Post author: Mic Johnson
In the past 10 years, I’ve worked for three startups. The first one was Valiant Solutions, a recruiting company based out of North Carolina. When I joined them, they were a year old and had less than 10 employees. For the last 6 years, I’ve been with Blue Gurus. We’ve been a 2-person company for the bulk of our nearly 7 years in existence. Finally, in January 2013, my wife Missy and I started MJMeetings, a meeting and event planning company for corporations and professional associations.
Recently I was reflecting on what I’ve learned through my experiences over the last 10 years: the ups and downs, the wins and losses, living a personal and professional life that are completely intertwined, and more. I’ve included a few of them below. If you’re an entrepreneur, own a small business, work for a small business, or are thinking about going into business for yourself, I hope the lessons shared here help you in your journey.
When I started with Valiant Solutions, I’d left my previous employer with nothing lined up and was selectively unemployed for a few months. When I started with Blue Gurus, I parted with my previous employer, was again selectively unemployed for a few months, and eventually approached Jason and said, “I don’t need a salary. I don’t need benefits. I don’t need a certain number of hours a week. I want to switch careers and I want to work with you.” When Missy and I started MJMeetings, she’d never been her own boss, never worked in a startup, and had never had to sell before. And, no, Missy and I didn’t win the lottery and didn’t inherit money. We’ve taken calculated risks and (so far!) they’ve paid off. And I’m not just talking in financial terms. I’m talking about quality of life, stress level, work-life blend, our overall happiness, and more. ROI isn’t all about money.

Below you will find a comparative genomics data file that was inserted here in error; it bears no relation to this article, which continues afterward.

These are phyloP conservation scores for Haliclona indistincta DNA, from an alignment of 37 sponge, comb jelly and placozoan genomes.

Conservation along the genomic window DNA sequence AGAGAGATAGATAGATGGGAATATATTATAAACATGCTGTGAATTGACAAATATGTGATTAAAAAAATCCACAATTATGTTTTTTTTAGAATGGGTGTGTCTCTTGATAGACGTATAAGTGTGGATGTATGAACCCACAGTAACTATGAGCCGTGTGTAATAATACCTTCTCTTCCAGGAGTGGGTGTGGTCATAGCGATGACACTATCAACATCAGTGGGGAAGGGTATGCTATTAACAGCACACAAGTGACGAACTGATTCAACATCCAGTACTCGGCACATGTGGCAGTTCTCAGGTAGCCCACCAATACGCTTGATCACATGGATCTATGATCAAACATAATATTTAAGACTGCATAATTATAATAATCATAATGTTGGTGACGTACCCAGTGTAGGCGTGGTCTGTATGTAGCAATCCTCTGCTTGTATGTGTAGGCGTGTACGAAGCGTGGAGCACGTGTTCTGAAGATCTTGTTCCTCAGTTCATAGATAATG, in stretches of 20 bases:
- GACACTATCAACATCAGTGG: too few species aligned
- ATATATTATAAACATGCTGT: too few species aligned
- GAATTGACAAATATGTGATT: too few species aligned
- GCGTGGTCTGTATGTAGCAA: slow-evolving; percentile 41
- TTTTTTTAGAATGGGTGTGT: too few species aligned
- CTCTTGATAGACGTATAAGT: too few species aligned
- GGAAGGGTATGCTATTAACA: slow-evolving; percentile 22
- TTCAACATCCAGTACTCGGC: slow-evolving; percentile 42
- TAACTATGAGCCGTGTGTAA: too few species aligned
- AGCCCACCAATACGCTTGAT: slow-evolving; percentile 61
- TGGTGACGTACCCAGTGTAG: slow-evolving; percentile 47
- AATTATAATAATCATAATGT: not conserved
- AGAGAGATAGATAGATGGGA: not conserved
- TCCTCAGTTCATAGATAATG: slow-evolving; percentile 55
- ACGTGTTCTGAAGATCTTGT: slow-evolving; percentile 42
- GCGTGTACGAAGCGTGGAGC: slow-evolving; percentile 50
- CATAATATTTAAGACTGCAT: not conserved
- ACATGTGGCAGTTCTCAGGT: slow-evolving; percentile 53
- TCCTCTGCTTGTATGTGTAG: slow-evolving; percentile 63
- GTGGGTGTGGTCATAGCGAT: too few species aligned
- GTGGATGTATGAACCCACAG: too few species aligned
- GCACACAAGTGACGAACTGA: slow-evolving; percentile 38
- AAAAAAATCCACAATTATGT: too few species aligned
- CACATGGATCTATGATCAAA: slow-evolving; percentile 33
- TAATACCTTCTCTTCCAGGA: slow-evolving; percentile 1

In the first couple of years working with Jason in Blue Gurus, I was very unsure about what my own personal and professional brand was. And though we knew we wanted to work together, we weren’t sure what that would look like. As time went on, we developed the model for the services we offer today. In addition, I became more and more confident in myself both personally and professionally. I know who I am. I live a life true to myself and my values. And I believe in what we do and how we do it. I’m seeing Missy go through the same process now with MJMeetings. There’s nothing I can do to fast forward the process for her. She has to get there in her own way and in her own time.
You will have all kinds of people tell you that you can’t do things or that you should do things a different way. While it’s always helpful to have people around you that care about your success and happiness, ultimately you’re the one that will make the decisions and have to live with the repercussions or benefits of those decisions. That voice you hear inside you is the one you should ultimately listen to.
If there’s one thing that I would underline a hundred times, it’s this one. I can’t tell you how many times this has come into play over the last 10 years. In fact, as I think about nearly every career and personal move I’ve made, my instincts were always the guiding force. Be true to yourself and the rest will fall into place.
I’ve found myself saying this a lot in the last couple of years. If I were to define the world of small business entrepreneurship, this would be it. If you ever feel comfortable, you’re doing something wrong. With time, you learn that instead of trying to get comfortable, it’s more important to embrace being uncomfortable. Doubt, anxiety and fear are a part of the process.